Thursday, June 27, 2013

The Search for the Unicorn

Lately I’ve felt like my life is one big on-going unicorn hunt.
A relentless search for mythical creatures, hoping they exist. 
My never-ending job hunt feels like a unicorn hunt, and so does my social life.
On the job front, there is evidence all around me that the perfect job is out there. The job that I was made for, and wants me. In my mind that job is a social media marketing position with a large, dynamic, non-profit organization rooted in humanitarian causes, and comes with a salary that would allow me to eat more than ramen, and buy new shoes once a year. 
In my personal and dating life, it isn’t too different. I’m searching for a man about my own age, preferably 35-41. Someone in a very similar place in life- educated, professional, motivated, hard worker. Someone smart and involved in the community, with a well-rounded view of the world. He must be as devoted to Mormonism as I am, family oriented, kind, compassionate, and loving. And someone with an outgoing and adventurous side. And must get and share my pop culture geeky side. And if it isn’t asking too much, I’d like to like his outward appearance too.
Twice recently it felt like I had a unicorn in my hands- a perfect job, a perfect man. But both seemed to have slipped away like the mythical creatures they are. The heartbreak that follows seeing the unicorn and losing it hurts more than never knowing if they existed at all.
And so my search for the unicorn continues. Will I ever find one again? I don’t know. But I hope I do.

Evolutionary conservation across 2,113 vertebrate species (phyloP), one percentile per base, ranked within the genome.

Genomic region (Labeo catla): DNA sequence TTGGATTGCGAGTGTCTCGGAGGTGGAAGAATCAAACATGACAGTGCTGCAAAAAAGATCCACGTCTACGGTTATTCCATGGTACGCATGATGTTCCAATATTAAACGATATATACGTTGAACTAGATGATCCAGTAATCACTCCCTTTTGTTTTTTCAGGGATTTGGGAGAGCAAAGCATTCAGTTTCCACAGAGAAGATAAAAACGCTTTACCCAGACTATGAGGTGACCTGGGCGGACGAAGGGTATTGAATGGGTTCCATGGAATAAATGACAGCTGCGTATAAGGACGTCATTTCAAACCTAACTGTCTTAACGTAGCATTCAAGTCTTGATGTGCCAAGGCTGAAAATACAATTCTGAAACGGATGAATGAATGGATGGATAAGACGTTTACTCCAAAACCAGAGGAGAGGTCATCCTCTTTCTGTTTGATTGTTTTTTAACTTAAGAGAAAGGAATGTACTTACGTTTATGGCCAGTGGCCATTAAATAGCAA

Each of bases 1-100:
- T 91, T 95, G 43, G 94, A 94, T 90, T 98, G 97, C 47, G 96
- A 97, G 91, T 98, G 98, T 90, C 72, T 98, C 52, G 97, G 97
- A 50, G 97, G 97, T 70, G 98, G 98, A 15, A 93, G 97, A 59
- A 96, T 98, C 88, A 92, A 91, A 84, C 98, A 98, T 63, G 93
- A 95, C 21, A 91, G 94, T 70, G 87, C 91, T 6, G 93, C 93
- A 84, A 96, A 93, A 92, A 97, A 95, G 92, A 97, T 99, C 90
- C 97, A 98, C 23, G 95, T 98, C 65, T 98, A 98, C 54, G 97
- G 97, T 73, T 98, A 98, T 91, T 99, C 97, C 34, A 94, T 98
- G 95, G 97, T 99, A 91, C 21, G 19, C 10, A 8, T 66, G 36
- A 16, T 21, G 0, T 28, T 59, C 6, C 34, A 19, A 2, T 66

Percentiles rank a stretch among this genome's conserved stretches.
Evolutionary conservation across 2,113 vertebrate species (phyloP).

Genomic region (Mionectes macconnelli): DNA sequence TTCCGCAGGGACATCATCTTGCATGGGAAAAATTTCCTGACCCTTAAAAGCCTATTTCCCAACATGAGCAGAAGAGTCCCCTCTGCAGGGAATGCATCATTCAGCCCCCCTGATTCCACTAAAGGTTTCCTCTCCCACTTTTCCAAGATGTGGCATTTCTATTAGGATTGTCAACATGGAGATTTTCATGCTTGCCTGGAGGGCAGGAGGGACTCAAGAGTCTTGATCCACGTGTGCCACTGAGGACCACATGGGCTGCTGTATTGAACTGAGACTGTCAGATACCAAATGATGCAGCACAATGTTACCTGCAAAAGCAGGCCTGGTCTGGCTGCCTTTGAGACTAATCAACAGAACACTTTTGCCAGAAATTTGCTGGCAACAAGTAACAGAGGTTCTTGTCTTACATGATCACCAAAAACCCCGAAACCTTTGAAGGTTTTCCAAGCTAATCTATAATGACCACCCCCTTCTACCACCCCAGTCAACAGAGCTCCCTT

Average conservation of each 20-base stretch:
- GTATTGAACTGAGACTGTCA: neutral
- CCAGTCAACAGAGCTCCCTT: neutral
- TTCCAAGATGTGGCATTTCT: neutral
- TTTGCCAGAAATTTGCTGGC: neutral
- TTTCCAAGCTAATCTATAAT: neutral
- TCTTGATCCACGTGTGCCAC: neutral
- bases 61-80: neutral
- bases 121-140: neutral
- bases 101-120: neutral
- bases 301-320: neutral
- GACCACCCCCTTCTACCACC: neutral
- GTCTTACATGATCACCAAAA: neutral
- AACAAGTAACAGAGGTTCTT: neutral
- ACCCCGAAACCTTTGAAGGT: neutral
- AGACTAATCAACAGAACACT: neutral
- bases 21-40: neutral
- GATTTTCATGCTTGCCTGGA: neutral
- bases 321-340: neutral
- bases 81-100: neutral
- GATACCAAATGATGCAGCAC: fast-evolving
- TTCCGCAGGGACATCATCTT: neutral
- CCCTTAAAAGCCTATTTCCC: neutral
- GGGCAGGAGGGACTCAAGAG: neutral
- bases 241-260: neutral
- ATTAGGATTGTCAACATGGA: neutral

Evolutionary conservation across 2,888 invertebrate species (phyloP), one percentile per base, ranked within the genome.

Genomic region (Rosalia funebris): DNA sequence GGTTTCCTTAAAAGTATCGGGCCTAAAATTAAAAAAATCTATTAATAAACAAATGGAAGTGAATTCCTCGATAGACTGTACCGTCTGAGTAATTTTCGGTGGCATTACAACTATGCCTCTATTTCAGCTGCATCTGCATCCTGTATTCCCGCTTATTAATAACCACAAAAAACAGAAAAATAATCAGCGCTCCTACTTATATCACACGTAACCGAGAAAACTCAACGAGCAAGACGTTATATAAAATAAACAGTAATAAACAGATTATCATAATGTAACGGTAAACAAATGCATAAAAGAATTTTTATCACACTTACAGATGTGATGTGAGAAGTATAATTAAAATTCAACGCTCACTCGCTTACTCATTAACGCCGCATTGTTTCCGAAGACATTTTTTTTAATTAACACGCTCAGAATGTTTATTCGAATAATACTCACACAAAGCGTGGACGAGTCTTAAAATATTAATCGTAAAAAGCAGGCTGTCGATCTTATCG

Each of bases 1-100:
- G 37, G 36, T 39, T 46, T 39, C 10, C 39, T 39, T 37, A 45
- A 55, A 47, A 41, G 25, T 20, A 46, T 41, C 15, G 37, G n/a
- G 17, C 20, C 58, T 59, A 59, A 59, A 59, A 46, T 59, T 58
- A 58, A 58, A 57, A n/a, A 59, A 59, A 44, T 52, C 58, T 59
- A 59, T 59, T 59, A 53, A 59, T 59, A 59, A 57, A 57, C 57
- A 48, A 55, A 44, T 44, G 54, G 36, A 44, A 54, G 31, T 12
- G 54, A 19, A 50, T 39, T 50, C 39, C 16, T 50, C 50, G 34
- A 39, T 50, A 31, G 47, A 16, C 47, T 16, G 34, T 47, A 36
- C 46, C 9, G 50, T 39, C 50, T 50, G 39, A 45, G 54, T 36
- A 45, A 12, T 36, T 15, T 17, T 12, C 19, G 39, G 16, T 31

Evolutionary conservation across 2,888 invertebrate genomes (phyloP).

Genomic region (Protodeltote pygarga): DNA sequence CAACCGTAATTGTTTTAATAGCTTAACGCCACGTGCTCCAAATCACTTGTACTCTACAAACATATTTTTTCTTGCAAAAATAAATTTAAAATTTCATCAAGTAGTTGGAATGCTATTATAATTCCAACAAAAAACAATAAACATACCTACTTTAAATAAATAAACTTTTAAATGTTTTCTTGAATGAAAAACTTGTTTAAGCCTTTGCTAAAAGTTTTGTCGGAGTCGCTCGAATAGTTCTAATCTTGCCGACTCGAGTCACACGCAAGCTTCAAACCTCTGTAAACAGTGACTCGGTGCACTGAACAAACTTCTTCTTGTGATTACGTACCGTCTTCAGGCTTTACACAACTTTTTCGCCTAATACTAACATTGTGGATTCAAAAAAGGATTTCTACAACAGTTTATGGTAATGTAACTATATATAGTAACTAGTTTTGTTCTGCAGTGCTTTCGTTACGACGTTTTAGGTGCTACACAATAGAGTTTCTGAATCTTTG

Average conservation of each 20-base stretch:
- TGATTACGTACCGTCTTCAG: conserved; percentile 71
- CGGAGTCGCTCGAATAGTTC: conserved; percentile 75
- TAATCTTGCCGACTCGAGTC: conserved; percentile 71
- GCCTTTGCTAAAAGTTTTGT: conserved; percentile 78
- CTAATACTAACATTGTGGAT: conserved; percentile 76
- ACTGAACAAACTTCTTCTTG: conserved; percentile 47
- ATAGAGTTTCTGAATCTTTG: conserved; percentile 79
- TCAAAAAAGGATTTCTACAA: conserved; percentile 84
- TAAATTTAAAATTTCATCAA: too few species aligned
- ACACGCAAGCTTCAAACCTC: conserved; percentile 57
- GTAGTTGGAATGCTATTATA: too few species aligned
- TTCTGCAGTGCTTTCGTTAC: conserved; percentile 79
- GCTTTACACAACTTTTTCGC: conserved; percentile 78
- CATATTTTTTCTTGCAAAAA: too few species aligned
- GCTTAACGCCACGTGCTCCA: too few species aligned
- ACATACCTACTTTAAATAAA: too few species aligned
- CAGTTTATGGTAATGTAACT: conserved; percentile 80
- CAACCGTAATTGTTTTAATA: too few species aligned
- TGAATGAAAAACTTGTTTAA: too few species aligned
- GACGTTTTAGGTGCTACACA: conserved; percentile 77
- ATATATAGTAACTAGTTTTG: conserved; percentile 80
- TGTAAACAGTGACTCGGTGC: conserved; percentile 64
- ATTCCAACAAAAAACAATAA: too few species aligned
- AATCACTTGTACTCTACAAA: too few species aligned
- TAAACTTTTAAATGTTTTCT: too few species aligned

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LOOKING FOR VIETNAM DRAFT LOTTERY PARTICIPANTS!! Nearly 50 years ago, on December 1, 1969, America sat glued to their television sets. CBS Washington correspondent Roger Mudd was at the Selective Service headquarters, where he said the words that would change the lives of thousands of men and their families. “Good evening…Tonight for the first time in 27 years the United States has again started a draft lottery.” NY Congressman Alexander Pirnie, the ranking Republican on the House Armed Services Committee, reached into a nondescript glass container, and pulled out the first little blue capsule. On it was written a date, a birth date to be exact, and every American male born in the years 1944-1950 born on that date were drafted into the U.S. Military. ​ September 14 was the first number drawn. April 24 was second, and December 30 was third. By the end of the night, every young man had a draft number of 001-366. It was expected that those in the lowest one-third of the numbers would be drafted. A higher number, closer to 300 were probably safe. ​ The Draft had been around for many years, but it was at the time, still a volunteer draft. A man had a choice whether or not to join. On December 1,1969 that all changed. ​ The anniversary of the 1969 lottery is approaching. I am writing a book about those men whose draft numbers were 001-100. I am trying to find the men, or their surviving their families, and spouses, to be interviewed about how the lottery changed their lives. I am interested in interviewing any man who had a low lottery number, this includes war veterans, as well as conscientious objectors, dodgers, or those rejected for health reasons. If requested, your name does not have to be included with your story in the book. Privacy will be respected. ​ If you or someone you know may be interested in sharing their story about how the Vietnam War Draft Lottery changed their life, please contact me at or visit ​ Thank you. Please feel free to share this post with others. #memorialday #supportourtroops #godblessamerica #vietnamwar #vietnamveteran

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